Financial Information – What is a “comfort letter?” – (41)

market value analysis conducted by the SEC in hindsight based on a known IPO price range. There is some industry confusion as to the acceptable method for calculating the fair market value of non-publicly traded shares and how much deviation from this value is permitted by the SEC. A company will often address this “cheap stock” concern by retaining an independent appraiser to value its stock options. However, it now appears that most companies are using one of the safe- harbor methods for valuing shares prescribed in the Section 409A regulations.
What is a “comfort letter?”
During the waiting period, underwriters’ counsel and the company’s independent auditor will negotiate the auditor’s “comfort letter.” In the “comfort letter,” the auditor affirms (1) its independence from the issuer, and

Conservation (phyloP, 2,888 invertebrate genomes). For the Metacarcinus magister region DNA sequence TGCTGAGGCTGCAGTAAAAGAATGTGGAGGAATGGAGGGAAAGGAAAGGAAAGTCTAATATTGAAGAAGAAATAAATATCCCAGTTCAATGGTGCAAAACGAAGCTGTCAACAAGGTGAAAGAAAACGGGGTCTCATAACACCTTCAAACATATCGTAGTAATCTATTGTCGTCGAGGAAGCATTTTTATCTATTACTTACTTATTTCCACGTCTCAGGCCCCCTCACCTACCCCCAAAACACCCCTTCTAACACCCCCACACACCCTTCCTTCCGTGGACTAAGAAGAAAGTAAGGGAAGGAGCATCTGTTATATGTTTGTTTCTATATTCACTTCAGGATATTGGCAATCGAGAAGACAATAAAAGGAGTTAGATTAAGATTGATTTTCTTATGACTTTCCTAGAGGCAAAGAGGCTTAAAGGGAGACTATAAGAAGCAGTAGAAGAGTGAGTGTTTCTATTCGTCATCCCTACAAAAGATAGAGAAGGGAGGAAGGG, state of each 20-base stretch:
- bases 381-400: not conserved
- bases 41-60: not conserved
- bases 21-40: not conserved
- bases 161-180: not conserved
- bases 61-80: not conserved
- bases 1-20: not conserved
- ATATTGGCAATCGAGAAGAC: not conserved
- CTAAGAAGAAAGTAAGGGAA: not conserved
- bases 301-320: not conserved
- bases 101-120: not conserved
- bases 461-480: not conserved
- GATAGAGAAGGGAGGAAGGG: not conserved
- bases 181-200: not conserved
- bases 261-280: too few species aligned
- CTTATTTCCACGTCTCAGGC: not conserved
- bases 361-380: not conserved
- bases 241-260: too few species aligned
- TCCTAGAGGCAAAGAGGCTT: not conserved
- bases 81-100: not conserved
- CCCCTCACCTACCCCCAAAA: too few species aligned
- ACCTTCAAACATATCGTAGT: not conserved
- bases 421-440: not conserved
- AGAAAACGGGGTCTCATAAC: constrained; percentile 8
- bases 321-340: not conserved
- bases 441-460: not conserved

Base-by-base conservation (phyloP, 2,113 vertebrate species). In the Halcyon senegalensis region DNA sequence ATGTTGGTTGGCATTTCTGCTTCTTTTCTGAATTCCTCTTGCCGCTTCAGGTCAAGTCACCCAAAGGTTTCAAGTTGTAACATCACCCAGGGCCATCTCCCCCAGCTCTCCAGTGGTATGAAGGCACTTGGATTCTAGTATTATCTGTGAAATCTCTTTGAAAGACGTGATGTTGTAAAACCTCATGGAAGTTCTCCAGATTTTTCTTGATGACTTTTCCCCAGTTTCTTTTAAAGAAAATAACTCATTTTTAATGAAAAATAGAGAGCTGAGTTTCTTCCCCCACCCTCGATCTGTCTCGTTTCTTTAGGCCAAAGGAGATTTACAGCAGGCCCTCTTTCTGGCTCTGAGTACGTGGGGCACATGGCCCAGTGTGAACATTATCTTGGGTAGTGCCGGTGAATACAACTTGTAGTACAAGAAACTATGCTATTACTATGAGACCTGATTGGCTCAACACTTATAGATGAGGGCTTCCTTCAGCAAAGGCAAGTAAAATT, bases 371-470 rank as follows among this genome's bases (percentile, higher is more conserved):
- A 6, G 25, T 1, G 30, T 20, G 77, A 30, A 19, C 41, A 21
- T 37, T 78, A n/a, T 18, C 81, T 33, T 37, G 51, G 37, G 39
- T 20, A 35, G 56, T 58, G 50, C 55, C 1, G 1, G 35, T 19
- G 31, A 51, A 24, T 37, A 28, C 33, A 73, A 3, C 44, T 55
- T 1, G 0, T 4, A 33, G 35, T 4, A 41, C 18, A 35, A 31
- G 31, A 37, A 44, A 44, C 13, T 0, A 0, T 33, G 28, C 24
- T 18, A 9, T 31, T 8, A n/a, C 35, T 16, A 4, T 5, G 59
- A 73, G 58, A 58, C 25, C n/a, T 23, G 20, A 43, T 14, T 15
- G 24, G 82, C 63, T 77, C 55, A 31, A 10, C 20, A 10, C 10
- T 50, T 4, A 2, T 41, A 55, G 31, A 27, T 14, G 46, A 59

(2) the compliance of the financial statements with applicable accounting requirements and SEC regulations. The auditor will also note period-to-period changes in certain financial items. These statements follow prescribed forms and are usually not the subject of significant negotiation. The underwriters will also usually require that the auditor undertake certain
“agreed-upon” procedures in which the auditor compares financial information in the prospectus
(outside of the financial statements) to the issuer’s accounting records to confirm its accuracy. These procedures can be the subject of significant negotiation as certain information for which the underwriters seek comparison may not be in the issuer’s accounting records. These are called “comfort letters” as they offer cold comfort because of the number of caveats and exceptions taken by the auditors, including use of negative assurance language (for example, “nothing has come to our attention that the relevant information is

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